Corresponding authors: Rajesh Bista, raaj@live.unc.edu; Dr. Conghe Song, csong@email.unc.edu

1. Introduction

Cropland abandonment is a process of withdrawing cropland from active agricultural production without a plan for crop cultivation in the immediate future (Baxter and Calvert 2017). It includes all the landforms in which farming has ceased and is no longer in use as an economic resource. It has been one of the global land-use phenomena for several decades (Jaquet et al. 2015; Prishchepov et al. 2011; Zhang et al. 2014) and has been increasing in many parts of the world (He et al. 2020; Hobbs and Cramer 2007). Studies have provided impressive cropland abandonment statistics. For example, around 52.5 million ha of agricultural land in central and eastern Europe have been abandoned (Alcantara et al. 2013); the area of abandoned agricultural land is about 4.9 million ha in the United States (Baxter and Calvert 2017). In China, the abandoned land occurs mostly in mountainous counties, accounting for 28% of the total cropland available in these areas (Li et al. 2018), while in Japan the proportion of abandoned agriculture land reached 10% (Li and Li 2017). At the global scale, approximately 472 million ha of the agricultural land in total has been reported as being abandoned (Campbell et al. 2008; Paudel et al. 2020), which was cultivated actively at some point in time. The widespread abandonment of cropland poses a serious threat to food security for the growing population in many developing countries, particularly in Asia and Africa. Understanding how the underlying factors influence the process of cropland abandonment is essential for making new agricultural policies to stabilize agricultural land use for food security.

Cropland abandonment has both positive and negative consequences on the environment and society. On the one hand, cropland abandonment allows vegetation restoration, increase in carbon sequestration (Benayas et al. 2007; Hobbs and Cramer 2007), soil conservation, and nutrient retention (Blair et al. 2018; Leal Filho et al. 2017; Liu et al. 2008; Li and Li 2017), providing ecological benefits at both the local and global scales (Bowen et al. 2007; Leal Filho et al. 2017). On the other hand, cropland abandonment brings multiple negative consequences, such as soil and land degradation due to lack of soil management activities, the emergence of invasive species, the reduction in landscape heterogeneity, the degradation of cultural and aesthetic value, and the reduction in agricultural production that threaten food security (Benayas et al. 2007; Leal Filho et al. 2017; Wang et al. 2017). Vegetation regenerated on abandoned cropland could be of low quality with less economic and ecological values (Bowen et al. 2007). Research conducted in Nepal found four major negative impacts of cropland abandonment. The first is the increase in risk of food insecurity, leading to overdependency on imported agricultural products (Khanal 2018). The second is disruption in intergenerational practices of farmland management through the indigenous labor exchange system and traditional irrigation practice (Chaudhary et al. 2018; Hobbs and Cramer 2007; Jaquet et al. 2015). Third, there are increases in geomorphic damages such as landslide, damage to terrace riser, debris flow, sheet, and gully erosion in abandoned land due to lack of land management (Chaudhary et al. 2020; Khanal and Watanabe 2006; Schwilch et al. 2017). Last, abandoned land tends to be encroached by invasive species, such as Ageratum conyzoides, Eupatorium spp., and Lantana camara (Gilmour et al. 2014; Jaquet et al. 2015), which are more susceptible to fire.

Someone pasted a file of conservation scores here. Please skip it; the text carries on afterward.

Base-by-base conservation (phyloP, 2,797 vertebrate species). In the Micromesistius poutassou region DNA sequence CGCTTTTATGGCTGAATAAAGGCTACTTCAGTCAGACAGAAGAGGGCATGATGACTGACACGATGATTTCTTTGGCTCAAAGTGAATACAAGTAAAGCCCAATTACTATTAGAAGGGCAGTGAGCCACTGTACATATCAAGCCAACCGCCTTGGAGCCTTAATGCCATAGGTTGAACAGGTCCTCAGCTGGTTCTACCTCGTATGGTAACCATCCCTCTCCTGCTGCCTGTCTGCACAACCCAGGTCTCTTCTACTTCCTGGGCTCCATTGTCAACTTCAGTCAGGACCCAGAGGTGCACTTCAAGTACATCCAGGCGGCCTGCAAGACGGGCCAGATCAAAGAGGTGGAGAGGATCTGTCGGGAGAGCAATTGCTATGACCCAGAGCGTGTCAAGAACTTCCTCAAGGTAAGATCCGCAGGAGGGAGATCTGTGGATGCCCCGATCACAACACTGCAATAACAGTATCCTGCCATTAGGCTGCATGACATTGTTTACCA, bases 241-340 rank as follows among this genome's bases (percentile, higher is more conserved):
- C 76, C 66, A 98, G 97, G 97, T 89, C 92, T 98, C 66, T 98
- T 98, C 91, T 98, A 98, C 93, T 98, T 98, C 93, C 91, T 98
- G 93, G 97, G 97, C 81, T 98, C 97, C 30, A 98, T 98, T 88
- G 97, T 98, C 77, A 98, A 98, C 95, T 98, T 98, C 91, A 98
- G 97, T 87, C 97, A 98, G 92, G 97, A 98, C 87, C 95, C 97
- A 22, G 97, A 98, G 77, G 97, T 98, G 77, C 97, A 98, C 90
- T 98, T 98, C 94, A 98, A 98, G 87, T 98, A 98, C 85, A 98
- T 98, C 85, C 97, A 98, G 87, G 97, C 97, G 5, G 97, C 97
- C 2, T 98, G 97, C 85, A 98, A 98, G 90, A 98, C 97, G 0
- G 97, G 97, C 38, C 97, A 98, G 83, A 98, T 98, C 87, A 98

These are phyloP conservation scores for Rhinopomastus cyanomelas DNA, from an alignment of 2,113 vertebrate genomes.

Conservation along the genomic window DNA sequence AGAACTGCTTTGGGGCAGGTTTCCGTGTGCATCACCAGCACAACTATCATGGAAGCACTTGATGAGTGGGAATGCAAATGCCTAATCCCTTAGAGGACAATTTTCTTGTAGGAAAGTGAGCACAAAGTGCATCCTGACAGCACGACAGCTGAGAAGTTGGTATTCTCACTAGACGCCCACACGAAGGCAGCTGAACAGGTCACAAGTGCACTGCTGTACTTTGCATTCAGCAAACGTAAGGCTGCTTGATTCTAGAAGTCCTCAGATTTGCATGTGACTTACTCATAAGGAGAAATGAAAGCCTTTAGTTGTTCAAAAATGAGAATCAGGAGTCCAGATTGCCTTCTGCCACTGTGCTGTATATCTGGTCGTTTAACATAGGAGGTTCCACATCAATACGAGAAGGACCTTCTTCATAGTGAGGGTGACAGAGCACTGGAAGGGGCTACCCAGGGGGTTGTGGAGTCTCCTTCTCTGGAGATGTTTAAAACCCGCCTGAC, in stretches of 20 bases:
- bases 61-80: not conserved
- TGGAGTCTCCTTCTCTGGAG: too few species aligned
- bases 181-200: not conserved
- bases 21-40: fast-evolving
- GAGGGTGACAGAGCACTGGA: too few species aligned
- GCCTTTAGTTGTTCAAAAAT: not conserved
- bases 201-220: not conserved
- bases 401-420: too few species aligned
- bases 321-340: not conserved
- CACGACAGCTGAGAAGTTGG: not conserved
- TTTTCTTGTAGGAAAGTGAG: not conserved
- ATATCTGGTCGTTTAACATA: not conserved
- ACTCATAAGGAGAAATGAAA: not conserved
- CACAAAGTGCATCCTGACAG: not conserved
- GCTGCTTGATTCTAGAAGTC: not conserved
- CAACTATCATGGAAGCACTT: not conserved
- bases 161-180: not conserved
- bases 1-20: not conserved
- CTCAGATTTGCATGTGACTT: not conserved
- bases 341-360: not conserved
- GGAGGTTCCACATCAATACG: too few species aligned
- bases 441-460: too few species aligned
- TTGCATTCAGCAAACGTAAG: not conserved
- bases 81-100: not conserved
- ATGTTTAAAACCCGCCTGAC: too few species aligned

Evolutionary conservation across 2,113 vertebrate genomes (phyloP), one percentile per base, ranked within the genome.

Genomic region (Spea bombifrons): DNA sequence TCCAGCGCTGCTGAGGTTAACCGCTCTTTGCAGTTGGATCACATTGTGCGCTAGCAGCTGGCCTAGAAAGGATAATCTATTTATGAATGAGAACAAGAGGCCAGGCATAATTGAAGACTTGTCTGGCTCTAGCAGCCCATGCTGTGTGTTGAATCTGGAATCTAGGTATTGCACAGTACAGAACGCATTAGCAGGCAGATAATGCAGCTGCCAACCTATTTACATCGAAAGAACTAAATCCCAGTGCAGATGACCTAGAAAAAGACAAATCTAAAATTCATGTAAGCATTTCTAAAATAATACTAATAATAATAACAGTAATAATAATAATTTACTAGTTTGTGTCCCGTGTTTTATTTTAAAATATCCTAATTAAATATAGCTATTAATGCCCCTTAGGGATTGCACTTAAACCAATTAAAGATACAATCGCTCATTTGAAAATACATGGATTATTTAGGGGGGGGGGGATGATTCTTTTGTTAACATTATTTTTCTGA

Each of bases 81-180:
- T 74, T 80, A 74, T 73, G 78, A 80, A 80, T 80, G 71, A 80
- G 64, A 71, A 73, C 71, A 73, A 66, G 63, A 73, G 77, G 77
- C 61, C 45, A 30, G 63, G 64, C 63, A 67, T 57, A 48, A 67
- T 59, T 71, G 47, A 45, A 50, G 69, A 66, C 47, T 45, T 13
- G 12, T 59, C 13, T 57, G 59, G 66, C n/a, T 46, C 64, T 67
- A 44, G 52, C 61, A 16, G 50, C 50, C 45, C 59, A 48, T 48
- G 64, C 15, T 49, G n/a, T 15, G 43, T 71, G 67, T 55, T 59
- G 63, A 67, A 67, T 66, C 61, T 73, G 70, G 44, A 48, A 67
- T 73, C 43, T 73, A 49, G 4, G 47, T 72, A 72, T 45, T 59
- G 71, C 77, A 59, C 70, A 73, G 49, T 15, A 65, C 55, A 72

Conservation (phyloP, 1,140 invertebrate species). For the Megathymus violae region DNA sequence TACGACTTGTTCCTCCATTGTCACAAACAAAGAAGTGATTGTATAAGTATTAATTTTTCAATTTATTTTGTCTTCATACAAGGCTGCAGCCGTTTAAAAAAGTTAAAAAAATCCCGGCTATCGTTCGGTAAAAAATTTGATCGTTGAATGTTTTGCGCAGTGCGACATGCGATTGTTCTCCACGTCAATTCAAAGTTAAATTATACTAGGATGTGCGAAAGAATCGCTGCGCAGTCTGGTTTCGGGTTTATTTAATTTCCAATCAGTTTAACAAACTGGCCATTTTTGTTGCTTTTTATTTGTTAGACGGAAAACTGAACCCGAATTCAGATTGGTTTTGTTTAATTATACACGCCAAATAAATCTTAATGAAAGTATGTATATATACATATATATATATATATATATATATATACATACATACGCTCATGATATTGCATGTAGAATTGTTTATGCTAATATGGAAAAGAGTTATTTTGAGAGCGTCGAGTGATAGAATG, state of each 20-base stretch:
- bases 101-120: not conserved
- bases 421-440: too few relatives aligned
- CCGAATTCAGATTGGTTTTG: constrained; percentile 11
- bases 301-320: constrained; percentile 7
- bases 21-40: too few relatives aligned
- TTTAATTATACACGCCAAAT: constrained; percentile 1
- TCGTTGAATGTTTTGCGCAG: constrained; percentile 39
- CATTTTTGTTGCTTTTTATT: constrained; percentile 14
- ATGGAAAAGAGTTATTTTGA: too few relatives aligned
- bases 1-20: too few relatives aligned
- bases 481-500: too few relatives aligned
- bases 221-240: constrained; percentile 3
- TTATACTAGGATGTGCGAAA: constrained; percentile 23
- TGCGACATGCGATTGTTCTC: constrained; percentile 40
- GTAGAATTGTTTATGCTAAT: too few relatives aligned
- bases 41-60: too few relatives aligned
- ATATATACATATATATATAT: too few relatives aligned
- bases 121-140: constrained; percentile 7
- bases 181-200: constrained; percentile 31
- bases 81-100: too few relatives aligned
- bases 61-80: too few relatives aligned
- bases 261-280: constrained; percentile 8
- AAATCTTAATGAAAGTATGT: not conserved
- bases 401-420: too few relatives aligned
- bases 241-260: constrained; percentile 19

Understanding the extent and factors contributing cropland abandonment is key to address these negative consequences of cropland abandonment. Therefore, this research aims to address the following research questions: 1) What is the existing status of cropland abandonment in the Middle Hills of Nepal? 2) What are the reported reasons of cropland abandonment in the area? 3) How forests near cropland contribute to cropland abandonment on top of other socioeconomic and environmental factors?

Nepal is a mountainous agricultural country, with more than 60% of the population engaged in farming on about 21% of the country’s land that are arable (Bhattarai and Conway 2021; Ministry of Agricultural Development 2015; National Planning Commission 2019). Like many other countries around the world (Alcantara et al. 2013; Li et al. 2018), Nepal has been witnessing a rising trend in cropland abandonment, mainly in the Middle Hills region in recent years (Narendra et al. 2019). Although cropland abandonment will ultimately affect the livelihood stability of farm household as well as the country’s food security, limited studies based on first-hand data collected on the ground have examined the driving factors of this issue. An assessment using the secondary data estimated that around 24% of the cultivated farmland in Nepal were abandoned (Chaudhary et al. 2020; Ministry of Agriculture and Livestock Development 2020). Another watershed-level study conducted in the Middle Hills of Nepal reported a similar proportion (22%) of cropland abandonment (Jaquet et al. 2015). Despite being an agrarian economy with more than 60% farming households, Nepal cannot produce enough food to be self-sufficient (Sunam 2020). The contribution to Nepal’s GDP from the agricultural sector dropped from 40% in 1995 to 27% in 2019 (National Planning Commission 2019). Nepal used to produce surplus agriculture crops prior to 1980s, but in recent years, agricultural imports have increased significantly. Notably, from 2010 to 2015, agriculture imports increased by 55% from $621 million to $1.4 billion (U.S. dollars; Ministry of Agricultural Development 2015). A recent assessment concluded that Nepal annually imports $600 million equivalent of grain, fruits, and vegetables (Bhattarai et al. 2020), and the gap between imports and exports is widening every year (Bhattarai and Conway 2021). Despite the dreadful situation of growing food insecurity, growing food trade deficit, and malnutrition (Ministry of Agricultural Development 2015), Nepal is experiencing cropland abandonment. Therefore, comprehensive understanding of factors that affect cropland abandonment is urgently needed for making policies to remedy the situation.